Original U.S. Spanish-American War Model 1892 New York Contract Experimental “Ropes” Pattern Holster for Colt .38 Long Revolver

Item Description

Original Item: Only One Available. Now this is a rare piece of history! This “Model 1892” holster is a New York contract “Ropes Pattern” experimental holster featuring the “Mexican Loop”, as used with the Colt .38 Long Barrel Revolver! The holster design was attributed to Captain James M. Ropes as the result of his many years of practical experience in the US military, and reflected both his experience in the Civil War era volunteer army cavalry and in the later Indian War era regular army.

The black leather holster has the tapered body and full flap of a late Civil War Army pattern revolver holster with two unique features. It has an extended belt loop/skirt attached to the body and is referred to as a “Mexican Loop”. The Mexican Double Loop holster probably originated in northern Mexico or the American Southwest during the 1860's when cartridge belts became popular. The holster was cut from a single piece of leather, folded to create a belt loop and skirt behind the holster to fit over the cartridges in the belt. The second unique feature is the 11 .38 caliber cartridge loops attached to the mouth of the holster and fully covered by the flap.

The condition is excellent for the age but there is a bit of cracking in the finish, making any markings that would have been present difficult to find. There is however a marking on the front that is an embossed NY for New York contract and was used by state troops and police. A Lot of the stitching is still present but there is stitching loss present and the riveted/stitched closure tongue is is held on by a few thread which was an old repair done to ensure the two pieces stayed original to each other.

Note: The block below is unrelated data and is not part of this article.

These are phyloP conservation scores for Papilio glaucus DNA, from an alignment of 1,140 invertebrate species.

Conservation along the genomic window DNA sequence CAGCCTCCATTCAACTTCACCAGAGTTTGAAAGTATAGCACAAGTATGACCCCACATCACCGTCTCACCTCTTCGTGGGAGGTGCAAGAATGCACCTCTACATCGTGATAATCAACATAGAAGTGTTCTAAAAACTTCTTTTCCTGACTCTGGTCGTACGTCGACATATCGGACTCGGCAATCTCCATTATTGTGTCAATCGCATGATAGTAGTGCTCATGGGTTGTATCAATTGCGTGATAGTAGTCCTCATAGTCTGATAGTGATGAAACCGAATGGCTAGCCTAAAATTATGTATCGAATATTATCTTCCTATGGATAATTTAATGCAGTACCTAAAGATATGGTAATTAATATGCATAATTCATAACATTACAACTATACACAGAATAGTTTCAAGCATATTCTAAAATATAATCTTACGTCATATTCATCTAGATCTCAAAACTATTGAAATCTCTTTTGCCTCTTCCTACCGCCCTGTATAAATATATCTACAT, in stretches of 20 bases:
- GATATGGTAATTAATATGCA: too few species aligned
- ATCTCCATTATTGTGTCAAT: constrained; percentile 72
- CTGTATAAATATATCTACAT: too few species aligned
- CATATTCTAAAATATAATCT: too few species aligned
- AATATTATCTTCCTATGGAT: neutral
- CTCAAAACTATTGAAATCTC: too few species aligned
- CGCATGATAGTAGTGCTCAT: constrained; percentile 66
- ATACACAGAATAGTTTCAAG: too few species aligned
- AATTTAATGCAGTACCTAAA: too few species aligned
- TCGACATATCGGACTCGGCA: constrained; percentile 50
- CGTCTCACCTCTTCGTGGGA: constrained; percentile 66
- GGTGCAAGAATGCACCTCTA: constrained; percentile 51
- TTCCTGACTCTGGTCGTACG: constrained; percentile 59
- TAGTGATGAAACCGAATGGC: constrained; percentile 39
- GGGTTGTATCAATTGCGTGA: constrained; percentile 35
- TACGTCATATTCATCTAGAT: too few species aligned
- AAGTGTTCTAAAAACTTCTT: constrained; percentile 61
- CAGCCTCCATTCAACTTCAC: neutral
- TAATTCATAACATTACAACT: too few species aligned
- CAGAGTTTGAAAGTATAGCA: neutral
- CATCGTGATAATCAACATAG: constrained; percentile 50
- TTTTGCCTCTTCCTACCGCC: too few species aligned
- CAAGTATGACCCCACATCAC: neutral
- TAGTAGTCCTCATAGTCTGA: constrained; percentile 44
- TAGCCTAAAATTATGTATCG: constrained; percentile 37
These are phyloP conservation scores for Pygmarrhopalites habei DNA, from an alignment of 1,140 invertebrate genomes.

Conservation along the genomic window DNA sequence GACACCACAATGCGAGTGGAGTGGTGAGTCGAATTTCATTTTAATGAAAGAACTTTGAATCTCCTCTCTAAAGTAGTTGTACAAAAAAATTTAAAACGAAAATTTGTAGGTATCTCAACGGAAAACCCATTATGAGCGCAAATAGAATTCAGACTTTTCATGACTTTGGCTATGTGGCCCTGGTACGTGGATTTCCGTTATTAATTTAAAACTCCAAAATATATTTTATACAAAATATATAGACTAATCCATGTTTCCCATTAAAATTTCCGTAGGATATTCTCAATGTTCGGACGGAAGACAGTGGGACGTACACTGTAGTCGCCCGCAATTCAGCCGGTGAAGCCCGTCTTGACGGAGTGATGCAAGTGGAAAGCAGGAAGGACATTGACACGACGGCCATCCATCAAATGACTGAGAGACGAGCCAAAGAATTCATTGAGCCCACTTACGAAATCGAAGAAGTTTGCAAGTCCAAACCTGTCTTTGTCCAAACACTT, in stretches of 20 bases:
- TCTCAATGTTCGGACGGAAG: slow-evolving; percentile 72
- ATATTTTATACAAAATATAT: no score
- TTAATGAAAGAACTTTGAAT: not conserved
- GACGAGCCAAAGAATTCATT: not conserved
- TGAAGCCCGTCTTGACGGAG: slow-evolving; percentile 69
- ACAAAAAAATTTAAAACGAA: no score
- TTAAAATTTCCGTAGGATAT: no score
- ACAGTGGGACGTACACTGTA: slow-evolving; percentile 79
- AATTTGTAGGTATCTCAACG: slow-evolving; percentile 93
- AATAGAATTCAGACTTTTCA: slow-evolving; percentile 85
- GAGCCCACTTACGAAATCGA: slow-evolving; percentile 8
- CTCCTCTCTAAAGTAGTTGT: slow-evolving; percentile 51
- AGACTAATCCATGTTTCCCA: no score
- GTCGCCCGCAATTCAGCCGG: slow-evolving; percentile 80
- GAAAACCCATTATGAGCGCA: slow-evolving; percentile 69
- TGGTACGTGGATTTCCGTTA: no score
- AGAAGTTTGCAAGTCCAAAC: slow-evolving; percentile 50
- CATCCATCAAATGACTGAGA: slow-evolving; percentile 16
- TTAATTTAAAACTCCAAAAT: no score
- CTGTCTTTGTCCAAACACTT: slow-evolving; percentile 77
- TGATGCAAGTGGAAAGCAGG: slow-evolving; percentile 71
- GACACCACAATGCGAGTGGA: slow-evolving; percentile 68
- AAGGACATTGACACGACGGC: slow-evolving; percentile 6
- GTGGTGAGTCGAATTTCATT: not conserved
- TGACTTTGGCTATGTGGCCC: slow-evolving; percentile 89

Other than the stitching loss, this is still an extremely attractive holster, one that is rarely encountered.

Comes more than ready for further research and display.

Colt M1892
The M1892's counter-clockwise cylinder rotation tended to force the cylinder out of alignment with the frame over time, and this was exacerbated by relatively weak lockwork used to "time", or match individual chambers to the barrel. In 1908, Colt improved and strengthened the lockwork, and changed the cylinder rotation to a clockwise movement.

A Model 1892 revolver was recovered from the USS Maine after it exploded in Havana Harbor in 1898. It was presented to then-Assistant Secretary of the Navy Theodore Roosevelt, who would later become President of the United States. Roosevelt brandished this pistol to rally his Rough Riders during the famed charge up San Juan Hill on July 1, 1898. This revolver was on display at Sagamore Hill and was stolen from there in 1963, recovered and then stolen again in 1990. It was recovered in 2006 and returned to Sagamore Hill on June 14, 2006.

This revolver was thought of as a decent handgun for its time, but complaints arose from the military concerning the revolver's cartridge chambering. Beginning in 1899, combat reports arose from the Philippines campaign regarding the poor performance of the M1892's .38-caliber ammunition. Specifically, users complained that the .38 bullet repeatedly failed to stop charging Filipino rebels at close ranges, even when hit multiple times. The complaints caused the U.S. Army to hurriedly issue stocks of .45 caliber revolvers, and played a central role in its decision to replace the M1892 with the .45 Colt M1909 New Service revolver in 1909.

In the rush to furnish arms to the rapidly expanding Army and Navy after the United States entered World War I, surplus stocks of these old Colts were inspected, refurbished as needed, and then issued to rear-echelon Army troops and Navy officers as a substitute standard side arm.

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